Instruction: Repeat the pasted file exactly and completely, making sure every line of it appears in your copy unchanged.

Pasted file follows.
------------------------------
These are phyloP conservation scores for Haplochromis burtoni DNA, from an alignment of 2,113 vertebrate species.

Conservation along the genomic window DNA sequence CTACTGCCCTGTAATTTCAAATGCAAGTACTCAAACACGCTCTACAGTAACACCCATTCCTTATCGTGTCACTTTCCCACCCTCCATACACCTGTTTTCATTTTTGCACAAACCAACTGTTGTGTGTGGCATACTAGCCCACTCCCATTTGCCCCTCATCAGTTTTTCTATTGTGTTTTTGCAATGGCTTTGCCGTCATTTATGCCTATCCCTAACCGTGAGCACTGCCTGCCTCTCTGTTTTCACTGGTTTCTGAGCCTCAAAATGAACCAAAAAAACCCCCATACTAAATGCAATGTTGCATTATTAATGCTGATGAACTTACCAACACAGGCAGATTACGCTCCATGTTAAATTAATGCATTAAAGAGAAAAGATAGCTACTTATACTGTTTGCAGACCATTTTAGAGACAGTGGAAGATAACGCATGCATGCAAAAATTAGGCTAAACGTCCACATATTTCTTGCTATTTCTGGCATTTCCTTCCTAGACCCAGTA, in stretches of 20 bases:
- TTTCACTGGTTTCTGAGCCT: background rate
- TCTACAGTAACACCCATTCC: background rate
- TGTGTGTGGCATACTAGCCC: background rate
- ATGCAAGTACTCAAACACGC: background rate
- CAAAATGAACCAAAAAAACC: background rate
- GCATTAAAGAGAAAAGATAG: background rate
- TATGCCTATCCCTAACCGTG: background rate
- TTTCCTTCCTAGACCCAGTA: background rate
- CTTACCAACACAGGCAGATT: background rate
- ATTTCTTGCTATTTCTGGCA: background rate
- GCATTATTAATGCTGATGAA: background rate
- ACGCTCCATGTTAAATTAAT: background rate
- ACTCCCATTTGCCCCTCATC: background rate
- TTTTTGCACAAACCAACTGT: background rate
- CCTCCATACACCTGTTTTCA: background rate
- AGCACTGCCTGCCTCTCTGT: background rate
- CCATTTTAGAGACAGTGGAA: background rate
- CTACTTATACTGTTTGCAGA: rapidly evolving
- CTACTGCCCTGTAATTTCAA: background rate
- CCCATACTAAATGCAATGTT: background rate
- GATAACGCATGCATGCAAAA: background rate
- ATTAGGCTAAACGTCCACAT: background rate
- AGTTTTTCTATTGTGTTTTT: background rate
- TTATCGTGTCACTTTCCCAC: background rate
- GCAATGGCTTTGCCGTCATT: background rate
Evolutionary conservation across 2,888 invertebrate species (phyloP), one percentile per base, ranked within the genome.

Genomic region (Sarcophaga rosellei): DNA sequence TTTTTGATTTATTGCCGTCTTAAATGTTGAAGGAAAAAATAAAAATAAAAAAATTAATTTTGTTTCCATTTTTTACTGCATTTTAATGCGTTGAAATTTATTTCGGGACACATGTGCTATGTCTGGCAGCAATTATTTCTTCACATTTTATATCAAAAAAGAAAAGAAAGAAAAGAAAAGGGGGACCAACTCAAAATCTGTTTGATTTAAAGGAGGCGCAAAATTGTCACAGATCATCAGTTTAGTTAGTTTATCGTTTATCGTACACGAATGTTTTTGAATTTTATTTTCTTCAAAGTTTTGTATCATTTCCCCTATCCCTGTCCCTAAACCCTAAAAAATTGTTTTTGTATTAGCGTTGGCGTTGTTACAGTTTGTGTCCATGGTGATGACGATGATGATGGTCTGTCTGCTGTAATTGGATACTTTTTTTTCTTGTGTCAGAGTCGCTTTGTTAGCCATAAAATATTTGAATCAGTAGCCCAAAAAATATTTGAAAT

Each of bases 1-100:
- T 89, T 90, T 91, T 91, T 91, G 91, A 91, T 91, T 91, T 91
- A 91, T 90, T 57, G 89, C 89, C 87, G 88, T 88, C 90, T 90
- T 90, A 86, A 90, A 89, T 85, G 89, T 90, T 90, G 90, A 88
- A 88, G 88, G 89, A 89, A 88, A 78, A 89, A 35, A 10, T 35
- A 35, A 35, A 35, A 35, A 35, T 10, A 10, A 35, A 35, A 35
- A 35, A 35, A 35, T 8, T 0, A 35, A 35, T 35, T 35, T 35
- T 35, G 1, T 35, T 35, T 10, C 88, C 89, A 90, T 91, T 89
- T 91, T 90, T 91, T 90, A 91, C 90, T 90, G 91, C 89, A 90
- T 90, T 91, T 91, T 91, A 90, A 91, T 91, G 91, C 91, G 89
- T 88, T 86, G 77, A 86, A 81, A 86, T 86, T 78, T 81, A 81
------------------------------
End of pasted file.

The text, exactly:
These are phyloP conservation scores for Haplochromis burtoni DNA, from an alignment of 2,113 vertebrate species.

Conservation along the genomic window DNA sequence CTACTGCCCTGTAATTTCAAATGCAAGTACTCAAACACGCTCTACAGTAACACCCATTCCTTATCGTGTCACTTTCCCACCCTCCATACACCTGTTTTCATTTTTGCACAAACCAACTGTTGTGTGTGGCATACTAGCCCACTCCCATTTGCCCCTCATCAGTTTTTCTATTGTGTTTTTGCAATGGCTTTGCCGTCATTTATGCCTATCCCTAACCGTGAGCACTGCCTGCCTCTCTGTTTTCACTGGTTTCTGAGCCTCAAAATGAACCAAAAAAACCCCCATACTAAATGCAATGTTGCATTATTAATGCTGATGAACTTACCAACACAGGCAGATTACGCTCCATGTTAAATTAATGCATTAAAGAGAAAAGATAGCTACTTATACTGTTTGCAGACCATTTTAGAGACAGTGGAAGATAACGCATGCATGCAAAAATTAGGCTAAACGTCCACATATTTCTTGCTATTTCTGGCATTTCCTTCCTAGACCCAGTA, in stretches of 20 bases:
- TTTCACTGGTTTCTGAGCCT: background rate
- TCTACAGTAACACCCATTCC: background rate
- TGTGTGTGGCATACTAGCCC: background rate
- ATGCAAGTACTCAAACACGC: background rate
- CAAAATGAACCAAAAAAACC: background rate
- GCATTAAAGAGAAAAGATAG: background rate
- TATGCCTATCCCTAACCGTG: background rate
- TTTCCTTCCTAGACCCAGTA: background rate
- CTTACCAACACAGGCAGATT: background rate
- ATTTCTTGCTATTTCTGGCA: background rate
- GCATTATTAATGCTGATGAA: background rate
- ACGCTCCATGTTAAATTAAT: background rate
- ACTCCCATTTGCCCCTCATC: background rate
- TTTTTGCACAAACCAACTGT: background rate
- CCTCCATACACCTGTTTTCA: background rate
- AGCACTGCCTGCCTCTCTGT: background rate
- CCATTTTAGAGACAGTGGAA: background rate
- CTACTTATACTGTTTGCAGA: rapidly evolving
- CTACTGCCCTGTAATTTCAA: background rate
- CCCATACTAAATGCAATGTT: background rate
- GATAACGCATGCATGCAAAA: background rate
- ATTAGGCTAAACGTCCACAT: background rate
- AGTTTTTCTATTGTGTTTTT: background rate
- TTATCGTGTCACTTTCCCAC: background rate
- GCAATGGCTTTGCCGTCATT: background rate
Evolutionary conservation across 2,888 invertebrate species (phyloP), one percentile per base, ranked within the genome.

Genomic region (Sarcophaga rosellei): DNA sequence TTTTTGATTTATTGCCGTCTTAAATGTTGAAGGAAAAAATAAAAATAAAAAAATTAATTTTGTTTCCATTTTTTACTGCATTTTAATGCGTTGAAATTTATTTCGGGACACATGTGCTATGTCTGGCAGCAATTATTTCTTCACATTTTATATCAAAAAAGAAAAGAAAGAAAAGAAAAGGGGGACCAACTCAAAATCTGTTTGATTTAAAGGAGGCGCAAAATTGTCACAGATCATCAGTTTAGTTAGTTTATCGTTTATCGTACACGAATGTTTTTGAATTTTATTTTCTTCAAAGTTTTGTATCATTTCCCCTATCCCTGTCCCTAAACCCTAAAAAATTGTTTTTGTATTAGCGTTGGCGTTGTTACAGTTTGTGTCCATGGTGATGACGATGATGATGGTCTGTCTGCTGTAATTGGATACTTTTTTTTCTTGTGTCAGAGTCGCTTTGTTAGCCATAAAATATTTGAATCAGTAGCCCAAAAAATATTTGAAAT

Each of bases 1-100:
- T 89, T 90, T 91, T 91, T 91, G 91, A 91, T 91, T 91, T 91
- A 91, T 90, T 57, G 89, C 89, C 87, G 88, T 88, C 90, T 90
- T 90, A 86, A 90, A 89, T 85, G 89, T 90, T 90, G 90, A 88
- A 88, G 88, G 89, A 89, A 88, A 78, A 89, A 35, A 10, T 35
- A 35, A 35, A 35, A 35, A 35, T 10, A 10, A 35, A 35, A 35
- A 35, A 35, A 35, T 8, T 0, A 35, A 35, T 35, T 35, T 35
- T 35, G 1, T 35, T 35, T 10, C 88, C 89, A 90, T 91, T 89
- T 91, T 90, T 91, T 90, A 91, C 90, T 90, G 91, C 89, A 90
- T 90, T 91, T 91, T 91, A 90, A 91, T 91, G 91, C 91, G 89
- T 88, T 86, G 77, A 86, A 81, A 86, T 86, T 78, T 81, A 81